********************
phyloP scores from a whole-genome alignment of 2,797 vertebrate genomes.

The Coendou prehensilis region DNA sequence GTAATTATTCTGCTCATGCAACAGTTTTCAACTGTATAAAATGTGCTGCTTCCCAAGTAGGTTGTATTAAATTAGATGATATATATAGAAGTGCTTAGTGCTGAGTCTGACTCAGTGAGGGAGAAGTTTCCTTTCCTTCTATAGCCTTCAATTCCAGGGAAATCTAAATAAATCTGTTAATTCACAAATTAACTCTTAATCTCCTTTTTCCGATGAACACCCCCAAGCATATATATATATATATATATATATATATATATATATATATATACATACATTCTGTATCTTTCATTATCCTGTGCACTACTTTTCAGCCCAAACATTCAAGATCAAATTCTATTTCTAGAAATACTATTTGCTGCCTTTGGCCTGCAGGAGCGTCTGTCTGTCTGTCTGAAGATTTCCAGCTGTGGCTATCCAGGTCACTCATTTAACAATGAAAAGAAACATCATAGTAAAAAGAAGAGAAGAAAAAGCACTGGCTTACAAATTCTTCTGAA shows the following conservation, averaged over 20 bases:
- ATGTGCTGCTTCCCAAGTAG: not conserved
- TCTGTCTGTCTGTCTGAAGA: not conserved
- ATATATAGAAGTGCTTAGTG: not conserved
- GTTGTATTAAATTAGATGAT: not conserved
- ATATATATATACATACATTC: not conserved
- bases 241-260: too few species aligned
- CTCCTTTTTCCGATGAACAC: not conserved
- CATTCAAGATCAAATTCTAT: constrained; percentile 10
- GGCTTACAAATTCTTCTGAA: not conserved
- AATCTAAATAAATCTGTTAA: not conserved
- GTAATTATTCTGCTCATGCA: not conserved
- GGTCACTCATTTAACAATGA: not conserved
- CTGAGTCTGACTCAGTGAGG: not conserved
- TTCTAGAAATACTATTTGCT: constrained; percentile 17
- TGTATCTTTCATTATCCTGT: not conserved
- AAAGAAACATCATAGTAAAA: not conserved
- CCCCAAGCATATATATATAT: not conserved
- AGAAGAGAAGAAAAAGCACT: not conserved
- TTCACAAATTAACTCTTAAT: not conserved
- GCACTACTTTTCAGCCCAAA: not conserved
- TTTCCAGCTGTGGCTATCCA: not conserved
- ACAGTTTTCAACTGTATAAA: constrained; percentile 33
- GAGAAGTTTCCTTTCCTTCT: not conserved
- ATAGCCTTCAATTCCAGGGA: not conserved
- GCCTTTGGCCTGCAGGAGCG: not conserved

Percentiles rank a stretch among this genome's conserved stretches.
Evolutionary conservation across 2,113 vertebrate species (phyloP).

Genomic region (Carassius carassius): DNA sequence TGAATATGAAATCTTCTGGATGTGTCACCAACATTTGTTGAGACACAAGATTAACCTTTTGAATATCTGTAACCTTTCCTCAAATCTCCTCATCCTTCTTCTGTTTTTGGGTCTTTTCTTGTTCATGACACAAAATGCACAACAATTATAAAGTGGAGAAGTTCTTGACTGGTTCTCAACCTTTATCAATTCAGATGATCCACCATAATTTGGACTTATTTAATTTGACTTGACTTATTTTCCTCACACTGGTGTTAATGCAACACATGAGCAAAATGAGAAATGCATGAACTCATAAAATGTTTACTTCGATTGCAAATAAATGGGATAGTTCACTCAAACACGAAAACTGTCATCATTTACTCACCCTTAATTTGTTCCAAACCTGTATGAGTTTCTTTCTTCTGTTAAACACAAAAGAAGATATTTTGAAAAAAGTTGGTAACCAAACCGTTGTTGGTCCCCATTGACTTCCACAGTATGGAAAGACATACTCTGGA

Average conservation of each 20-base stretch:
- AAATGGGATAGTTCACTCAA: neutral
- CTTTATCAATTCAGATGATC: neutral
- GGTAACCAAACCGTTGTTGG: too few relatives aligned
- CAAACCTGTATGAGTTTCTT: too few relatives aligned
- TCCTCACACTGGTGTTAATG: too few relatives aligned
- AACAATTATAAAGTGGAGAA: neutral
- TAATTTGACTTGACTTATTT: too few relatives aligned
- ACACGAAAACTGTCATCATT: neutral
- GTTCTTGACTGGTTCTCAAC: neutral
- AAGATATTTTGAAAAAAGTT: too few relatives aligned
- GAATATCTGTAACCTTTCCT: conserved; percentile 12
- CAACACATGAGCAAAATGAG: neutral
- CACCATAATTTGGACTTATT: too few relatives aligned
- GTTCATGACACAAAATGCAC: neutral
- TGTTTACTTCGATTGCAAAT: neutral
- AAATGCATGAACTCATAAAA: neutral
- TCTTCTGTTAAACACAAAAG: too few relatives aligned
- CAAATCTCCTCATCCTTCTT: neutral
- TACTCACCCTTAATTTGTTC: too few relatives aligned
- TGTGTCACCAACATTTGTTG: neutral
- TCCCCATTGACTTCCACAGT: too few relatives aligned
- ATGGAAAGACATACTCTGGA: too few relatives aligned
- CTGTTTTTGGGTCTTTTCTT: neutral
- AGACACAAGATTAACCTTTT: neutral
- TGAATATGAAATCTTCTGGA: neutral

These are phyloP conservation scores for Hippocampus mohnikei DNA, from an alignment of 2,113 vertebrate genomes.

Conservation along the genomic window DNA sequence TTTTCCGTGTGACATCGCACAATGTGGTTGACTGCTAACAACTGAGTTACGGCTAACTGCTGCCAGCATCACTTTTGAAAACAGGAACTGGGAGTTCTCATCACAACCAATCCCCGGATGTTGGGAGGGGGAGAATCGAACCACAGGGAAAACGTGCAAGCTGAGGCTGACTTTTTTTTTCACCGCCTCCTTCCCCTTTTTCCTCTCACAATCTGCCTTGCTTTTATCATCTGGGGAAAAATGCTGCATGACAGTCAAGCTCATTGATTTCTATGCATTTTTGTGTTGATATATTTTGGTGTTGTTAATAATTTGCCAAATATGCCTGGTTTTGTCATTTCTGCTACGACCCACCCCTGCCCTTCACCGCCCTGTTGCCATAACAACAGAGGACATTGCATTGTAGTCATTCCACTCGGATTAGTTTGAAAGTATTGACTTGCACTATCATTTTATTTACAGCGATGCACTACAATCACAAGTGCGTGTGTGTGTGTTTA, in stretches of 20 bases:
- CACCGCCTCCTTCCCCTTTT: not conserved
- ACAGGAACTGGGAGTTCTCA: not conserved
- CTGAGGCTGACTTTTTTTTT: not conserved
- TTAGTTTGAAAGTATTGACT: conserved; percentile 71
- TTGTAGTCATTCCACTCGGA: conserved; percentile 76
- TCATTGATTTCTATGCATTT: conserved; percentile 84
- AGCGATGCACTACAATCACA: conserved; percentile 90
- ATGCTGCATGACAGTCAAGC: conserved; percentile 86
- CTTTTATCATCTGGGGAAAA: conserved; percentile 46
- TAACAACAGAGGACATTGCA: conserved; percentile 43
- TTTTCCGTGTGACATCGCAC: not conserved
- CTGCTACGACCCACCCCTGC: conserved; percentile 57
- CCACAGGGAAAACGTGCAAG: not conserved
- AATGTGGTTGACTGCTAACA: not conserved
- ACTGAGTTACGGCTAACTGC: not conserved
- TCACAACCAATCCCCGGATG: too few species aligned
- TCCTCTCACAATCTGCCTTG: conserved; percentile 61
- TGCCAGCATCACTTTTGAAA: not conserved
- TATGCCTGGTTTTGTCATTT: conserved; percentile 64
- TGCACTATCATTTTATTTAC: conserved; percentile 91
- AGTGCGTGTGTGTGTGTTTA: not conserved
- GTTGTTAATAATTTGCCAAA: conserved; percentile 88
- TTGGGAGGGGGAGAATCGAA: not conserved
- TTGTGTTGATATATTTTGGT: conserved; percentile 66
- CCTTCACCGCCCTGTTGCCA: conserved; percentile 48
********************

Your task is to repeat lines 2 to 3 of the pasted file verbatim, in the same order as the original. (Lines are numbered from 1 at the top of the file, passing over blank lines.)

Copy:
The Coendou prehensilis region DNA sequence GTAATTATTCTGCTCATGCAACAGTTTTCAACTGTATAAAATGTGCTGCTTCCCAAGTAGGTTGTATTAAATTAGATGATATATATAGAAGTGCTTAGTGCTGAGTCTGACTCAGTGAGGGAGAAGTTTCCTTTCCTTCTATAGCCTTCAATTCCAGGGAAATCTAAATAAATCTGTTAATTCACAAATTAACTCTTAATCTCCTTTTTCCGATGAACACCCCCAAGCATATATATATATATATATATATATATATATATATATATATATACATACATTCTGTATCTTTCATTATCCTGTGCACTACTTTTCAGCCCAAACATTCAAGATCAAATTCTATTTCTAGAAATACTATTTGCTGCCTTTGGCCTGCAGGAGCGTCTGTCTGTCTGTCTGAAGATTTCCAGCTGTGGCTATCCAGGTCACTCATTTAACAATGAAAAGAAACATCATAGTAAAAAGAAGAGAAGAAAAAGCACTGGCTTACAAATTCTTCTGAA shows the following conservation, averaged over 20 bases:
- ATGTGCTGCTTCCCAAGTAG: not conserved